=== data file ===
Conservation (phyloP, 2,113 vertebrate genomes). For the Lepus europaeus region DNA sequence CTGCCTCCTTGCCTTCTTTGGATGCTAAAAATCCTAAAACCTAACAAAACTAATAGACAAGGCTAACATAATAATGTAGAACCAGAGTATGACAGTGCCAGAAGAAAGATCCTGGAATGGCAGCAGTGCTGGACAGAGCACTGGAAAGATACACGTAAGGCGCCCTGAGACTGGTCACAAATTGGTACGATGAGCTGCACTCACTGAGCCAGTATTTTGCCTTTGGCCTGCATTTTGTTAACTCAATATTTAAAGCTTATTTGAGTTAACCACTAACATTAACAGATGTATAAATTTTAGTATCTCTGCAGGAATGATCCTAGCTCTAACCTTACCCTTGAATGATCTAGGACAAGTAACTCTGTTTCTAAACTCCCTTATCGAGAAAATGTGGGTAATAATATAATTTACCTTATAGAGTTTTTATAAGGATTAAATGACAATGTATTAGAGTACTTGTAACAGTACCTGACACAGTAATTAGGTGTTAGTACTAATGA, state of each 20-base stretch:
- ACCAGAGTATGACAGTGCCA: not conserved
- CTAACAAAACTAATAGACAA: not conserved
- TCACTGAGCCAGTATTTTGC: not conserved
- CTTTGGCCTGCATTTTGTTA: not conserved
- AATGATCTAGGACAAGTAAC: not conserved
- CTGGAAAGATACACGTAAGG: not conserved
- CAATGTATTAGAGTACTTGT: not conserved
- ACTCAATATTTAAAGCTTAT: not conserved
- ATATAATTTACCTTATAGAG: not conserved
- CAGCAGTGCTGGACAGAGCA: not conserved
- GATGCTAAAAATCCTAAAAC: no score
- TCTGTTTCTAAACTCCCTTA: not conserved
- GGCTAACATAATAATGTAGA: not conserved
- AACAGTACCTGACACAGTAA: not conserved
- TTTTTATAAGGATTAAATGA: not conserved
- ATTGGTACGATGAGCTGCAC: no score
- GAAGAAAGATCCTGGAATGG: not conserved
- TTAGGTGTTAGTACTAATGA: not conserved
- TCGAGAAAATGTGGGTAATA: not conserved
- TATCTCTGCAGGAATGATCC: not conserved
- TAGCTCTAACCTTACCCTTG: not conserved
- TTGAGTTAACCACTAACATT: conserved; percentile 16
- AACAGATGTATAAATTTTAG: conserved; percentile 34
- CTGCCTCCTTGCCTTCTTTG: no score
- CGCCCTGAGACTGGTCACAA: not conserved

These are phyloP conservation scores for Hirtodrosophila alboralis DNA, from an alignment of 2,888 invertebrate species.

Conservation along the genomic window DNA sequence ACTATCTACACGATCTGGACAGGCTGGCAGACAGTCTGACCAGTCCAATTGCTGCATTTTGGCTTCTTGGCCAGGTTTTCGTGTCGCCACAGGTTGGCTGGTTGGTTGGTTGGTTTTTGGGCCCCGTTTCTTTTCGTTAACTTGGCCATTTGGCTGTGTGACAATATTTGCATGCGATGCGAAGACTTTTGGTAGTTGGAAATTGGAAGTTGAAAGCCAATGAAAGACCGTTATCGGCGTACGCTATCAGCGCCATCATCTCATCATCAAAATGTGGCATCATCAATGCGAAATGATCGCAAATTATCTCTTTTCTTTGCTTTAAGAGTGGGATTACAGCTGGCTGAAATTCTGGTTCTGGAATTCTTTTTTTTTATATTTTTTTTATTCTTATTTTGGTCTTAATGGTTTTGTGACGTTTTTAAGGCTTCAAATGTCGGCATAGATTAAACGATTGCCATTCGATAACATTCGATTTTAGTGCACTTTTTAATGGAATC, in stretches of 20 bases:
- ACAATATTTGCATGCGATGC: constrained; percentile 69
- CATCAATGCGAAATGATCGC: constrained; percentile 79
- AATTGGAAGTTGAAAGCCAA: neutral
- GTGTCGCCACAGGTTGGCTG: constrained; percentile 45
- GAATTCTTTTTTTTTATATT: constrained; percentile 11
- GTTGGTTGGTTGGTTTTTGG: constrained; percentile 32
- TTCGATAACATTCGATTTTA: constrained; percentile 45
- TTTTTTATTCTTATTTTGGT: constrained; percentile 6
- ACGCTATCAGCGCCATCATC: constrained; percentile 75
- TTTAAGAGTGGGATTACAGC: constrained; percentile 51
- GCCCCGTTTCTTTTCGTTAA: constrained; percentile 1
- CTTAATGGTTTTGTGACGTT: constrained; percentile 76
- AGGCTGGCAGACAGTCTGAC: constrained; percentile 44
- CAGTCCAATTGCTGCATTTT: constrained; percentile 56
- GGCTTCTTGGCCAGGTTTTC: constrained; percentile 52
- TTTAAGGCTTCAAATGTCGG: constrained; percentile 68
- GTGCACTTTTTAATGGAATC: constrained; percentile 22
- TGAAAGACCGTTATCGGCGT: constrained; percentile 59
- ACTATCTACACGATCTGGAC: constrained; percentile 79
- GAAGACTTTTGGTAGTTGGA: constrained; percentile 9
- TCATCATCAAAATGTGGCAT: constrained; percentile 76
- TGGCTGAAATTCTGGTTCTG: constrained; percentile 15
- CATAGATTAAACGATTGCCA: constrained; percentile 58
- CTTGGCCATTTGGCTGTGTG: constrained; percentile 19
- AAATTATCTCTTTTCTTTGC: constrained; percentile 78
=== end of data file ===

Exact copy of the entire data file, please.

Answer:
Conservation (phyloP, 2,113 vertebrate genomes). For the Lepus europaeus region DNA sequence CTGCCTCCTTGCCTTCTTTGGATGCTAAAAATCCTAAAACCTAACAAAACTAATAGACAAGGCTAACATAATAATGTAGAACCAGAGTATGACAGTGCCAGAAGAAAGATCCTGGAATGGCAGCAGTGCTGGACAGAGCACTGGAAAGATACACGTAAGGCGCCCTGAGACTGGTCACAAATTGGTACGATGAGCTGCACTCACTGAGCCAGTATTTTGCCTTTGGCCTGCATTTTGTTAACTCAATATTTAAAGCTTATTTGAGTTAACCACTAACATTAACAGATGTATAAATTTTAGTATCTCTGCAGGAATGATCCTAGCTCTAACCTTACCCTTGAATGATCTAGGACAAGTAACTCTGTTTCTAAACTCCCTTATCGAGAAAATGTGGGTAATAATATAATTTACCTTATAGAGTTTTTATAAGGATTAAATGACAATGTATTAGAGTACTTGTAACAGTACCTGACACAGTAATTAGGTGTTAGTACTAATGA, state of each 20-base stretch:
- ACCAGAGTATGACAGTGCCA: not conserved
- CTAACAAAACTAATAGACAA: not conserved
- TCACTGAGCCAGTATTTTGC: not conserved
- CTTTGGCCTGCATTTTGTTA: not conserved
- AATGATCTAGGACAAGTAAC: not conserved
- CTGGAAAGATACACGTAAGG: not conserved
- CAATGTATTAGAGTACTTGT: not conserved
- ACTCAATATTTAAAGCTTAT: not conserved
- ATATAATTTACCTTATAGAG: not conserved
- CAGCAGTGCTGGACAGAGCA: not conserved
- GATGCTAAAAATCCTAAAAC: no score
- TCTGTTTCTAAACTCCCTTA: not conserved
- GGCTAACATAATAATGTAGA: not conserved
- AACAGTACCTGACACAGTAA: not conserved
- TTTTTATAAGGATTAAATGA: not conserved
- ATTGGTACGATGAGCTGCAC: no score
- GAAGAAAGATCCTGGAATGG: not conserved
- TTAGGTGTTAGTACTAATGA: not conserved
- TCGAGAAAATGTGGGTAATA: not conserved
- TATCTCTGCAGGAATGATCC: not conserved
- TAGCTCTAACCTTACCCTTG: not conserved
- TTGAGTTAACCACTAACATT: conserved; percentile 16
- AACAGATGTATAAATTTTAG: conserved; percentile 34
- CTGCCTCCTTGCCTTCTTTG: no score
- CGCCCTGAGACTGGTCACAA: not conserved

These are phyloP conservation scores for Hirtodrosophila alboralis DNA, from an alignment of 2,888 invertebrate species.

Conservation along the genomic window DNA sequence ACTATCTACACGATCTGGACAGGCTGGCAGACAGTCTGACCAGTCCAATTGCTGCATTTTGGCTTCTTGGCCAGGTTTTCGTGTCGCCACAGGTTGGCTGGTTGGTTGGTTGGTTTTTGGGCCCCGTTTCTTTTCGTTAACTTGGCCATTTGGCTGTGTGACAATATTTGCATGCGATGCGAAGACTTTTGGTAGTTGGAAATTGGAAGTTGAAAGCCAATGAAAGACCGTTATCGGCGTACGCTATCAGCGCCATCATCTCATCATCAAAATGTGGCATCATCAATGCGAAATGATCGCAAATTATCTCTTTTCTTTGCTTTAAGAGTGGGATTACAGCTGGCTGAAATTCTGGTTCTGGAATTCTTTTTTTTTATATTTTTTTTATTCTTATTTTGGTCTTAATGGTTTTGTGACGTTTTTAAGGCTTCAAATGTCGGCATAGATTAAACGATTGCCATTCGATAACATTCGATTTTAGTGCACTTTTTAATGGAATC, in stretches of 20 bases:
- ACAATATTTGCATGCGATGC: constrained; percentile 69
- CATCAATGCGAAATGATCGC: constrained; percentile 79
- AATTGGAAGTTGAAAGCCAA: neutral
- GTGTCGCCACAGGTTGGCTG: constrained; percentile 45
- GAATTCTTTTTTTTTATATT: constrained; percentile 11
- GTTGGTTGGTTGGTTTTTGG: constrained; percentile 32
- TTCGATAACATTCGATTTTA: constrained; percentile 45
- TTTTTTATTCTTATTTTGGT: constrained; percentile 6
- ACGCTATCAGCGCCATCATC: constrained; percentile 75
- TTTAAGAGTGGGATTACAGC: constrained; percentile 51
- GCCCCGTTTCTTTTCGTTAA: constrained; percentile 1
- CTTAATGGTTTTGTGACGTT: constrained; percentile 76
- AGGCTGGCAGACAGTCTGAC: constrained; percentile 44
- CAGTCCAATTGCTGCATTTT: constrained; percentile 56
- GGCTTCTTGGCCAGGTTTTC: constrained; percentile 52
- TTTAAGGCTTCAAATGTCGG: constrained; percentile 68
- GTGCACTTTTTAATGGAATC: constrained; percentile 22
- TGAAAGACCGTTATCGGCGT: constrained; percentile 59
- ACTATCTACACGATCTGGAC: constrained; percentile 79
- GAAGACTTTTGGTAGTTGGA: constrained; percentile 9
- TCATCATCAAAATGTGGCAT: constrained; percentile 76
- TGGCTGAAATTCTGGTTCTG: constrained; percentile 15
- CATAGATTAAACGATTGCCA: constrained; percentile 58
- CTTGGCCATTTGGCTGTGTG: constrained; percentile 19
- AAATTATCTCTTTTCTTTGC: constrained; percentile 78